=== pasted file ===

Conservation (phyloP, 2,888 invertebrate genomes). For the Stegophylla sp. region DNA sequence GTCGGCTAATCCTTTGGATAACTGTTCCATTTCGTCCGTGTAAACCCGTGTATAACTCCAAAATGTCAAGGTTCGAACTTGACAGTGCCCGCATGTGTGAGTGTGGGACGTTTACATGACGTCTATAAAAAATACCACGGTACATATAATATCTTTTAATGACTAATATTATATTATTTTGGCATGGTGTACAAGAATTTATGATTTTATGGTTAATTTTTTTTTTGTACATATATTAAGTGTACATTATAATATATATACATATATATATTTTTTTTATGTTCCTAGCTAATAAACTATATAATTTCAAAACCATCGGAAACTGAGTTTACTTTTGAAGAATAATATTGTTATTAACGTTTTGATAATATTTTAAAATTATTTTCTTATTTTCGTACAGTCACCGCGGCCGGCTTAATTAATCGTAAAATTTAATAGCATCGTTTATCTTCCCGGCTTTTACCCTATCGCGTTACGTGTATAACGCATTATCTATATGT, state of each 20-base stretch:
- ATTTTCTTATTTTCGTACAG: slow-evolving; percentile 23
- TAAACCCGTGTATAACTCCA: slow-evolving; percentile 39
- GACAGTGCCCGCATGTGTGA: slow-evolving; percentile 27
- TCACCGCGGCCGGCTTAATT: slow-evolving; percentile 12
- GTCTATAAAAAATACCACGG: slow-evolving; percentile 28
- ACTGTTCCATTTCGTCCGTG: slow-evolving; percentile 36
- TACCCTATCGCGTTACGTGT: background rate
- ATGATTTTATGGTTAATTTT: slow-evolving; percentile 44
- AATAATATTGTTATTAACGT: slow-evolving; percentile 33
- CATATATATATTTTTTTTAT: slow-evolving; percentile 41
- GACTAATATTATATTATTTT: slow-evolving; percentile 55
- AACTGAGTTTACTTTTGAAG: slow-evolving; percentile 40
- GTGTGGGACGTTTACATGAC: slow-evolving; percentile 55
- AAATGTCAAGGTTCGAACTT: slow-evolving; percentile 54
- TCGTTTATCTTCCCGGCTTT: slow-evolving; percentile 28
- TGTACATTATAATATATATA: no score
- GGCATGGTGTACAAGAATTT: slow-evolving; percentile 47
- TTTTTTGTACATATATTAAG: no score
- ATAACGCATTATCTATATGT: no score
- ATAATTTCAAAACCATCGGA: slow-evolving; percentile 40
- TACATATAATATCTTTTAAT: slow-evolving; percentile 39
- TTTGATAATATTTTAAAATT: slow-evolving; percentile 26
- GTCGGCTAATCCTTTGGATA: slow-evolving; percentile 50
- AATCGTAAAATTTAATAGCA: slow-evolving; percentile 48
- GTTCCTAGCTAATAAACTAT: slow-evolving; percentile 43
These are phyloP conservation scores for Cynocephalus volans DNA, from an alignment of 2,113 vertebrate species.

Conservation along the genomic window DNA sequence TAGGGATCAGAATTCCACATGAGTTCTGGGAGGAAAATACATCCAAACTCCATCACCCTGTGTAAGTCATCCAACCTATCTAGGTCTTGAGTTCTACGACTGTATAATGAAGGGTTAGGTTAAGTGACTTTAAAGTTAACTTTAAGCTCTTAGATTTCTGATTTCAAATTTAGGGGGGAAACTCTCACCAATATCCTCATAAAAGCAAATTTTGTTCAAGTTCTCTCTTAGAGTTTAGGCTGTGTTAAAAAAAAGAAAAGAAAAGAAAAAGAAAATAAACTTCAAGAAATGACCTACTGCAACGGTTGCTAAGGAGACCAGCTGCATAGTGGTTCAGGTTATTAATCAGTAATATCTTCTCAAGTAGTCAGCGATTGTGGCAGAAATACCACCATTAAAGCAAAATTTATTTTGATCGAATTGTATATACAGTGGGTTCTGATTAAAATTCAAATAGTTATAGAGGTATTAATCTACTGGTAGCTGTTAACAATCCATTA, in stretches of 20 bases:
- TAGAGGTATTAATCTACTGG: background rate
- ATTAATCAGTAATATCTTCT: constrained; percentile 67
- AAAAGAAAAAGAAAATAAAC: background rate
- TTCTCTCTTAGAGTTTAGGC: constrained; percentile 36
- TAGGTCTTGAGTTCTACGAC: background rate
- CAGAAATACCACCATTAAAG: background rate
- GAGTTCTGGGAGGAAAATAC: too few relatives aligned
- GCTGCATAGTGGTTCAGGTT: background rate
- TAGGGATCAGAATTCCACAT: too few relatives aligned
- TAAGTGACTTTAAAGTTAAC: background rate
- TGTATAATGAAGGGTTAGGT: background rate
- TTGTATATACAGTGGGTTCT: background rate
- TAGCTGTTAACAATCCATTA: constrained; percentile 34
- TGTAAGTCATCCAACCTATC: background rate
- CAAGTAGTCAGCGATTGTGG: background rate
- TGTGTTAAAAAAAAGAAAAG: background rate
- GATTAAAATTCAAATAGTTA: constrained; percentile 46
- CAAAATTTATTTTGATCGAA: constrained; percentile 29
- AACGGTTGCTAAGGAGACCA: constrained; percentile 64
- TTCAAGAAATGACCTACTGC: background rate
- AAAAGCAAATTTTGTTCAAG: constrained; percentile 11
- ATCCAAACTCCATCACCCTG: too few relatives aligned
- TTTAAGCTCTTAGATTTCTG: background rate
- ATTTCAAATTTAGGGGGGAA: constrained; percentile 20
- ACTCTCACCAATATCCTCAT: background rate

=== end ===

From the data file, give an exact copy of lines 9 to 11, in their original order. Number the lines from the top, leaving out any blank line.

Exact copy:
- ATGATTTTATGGTTAATTTT: slow-evolving; percentile 44
- AATAATATTGTTATTAACGT: slow-evolving; percentile 33
- CATATATATATTTTTTTTAT: slow-evolving; percentile 41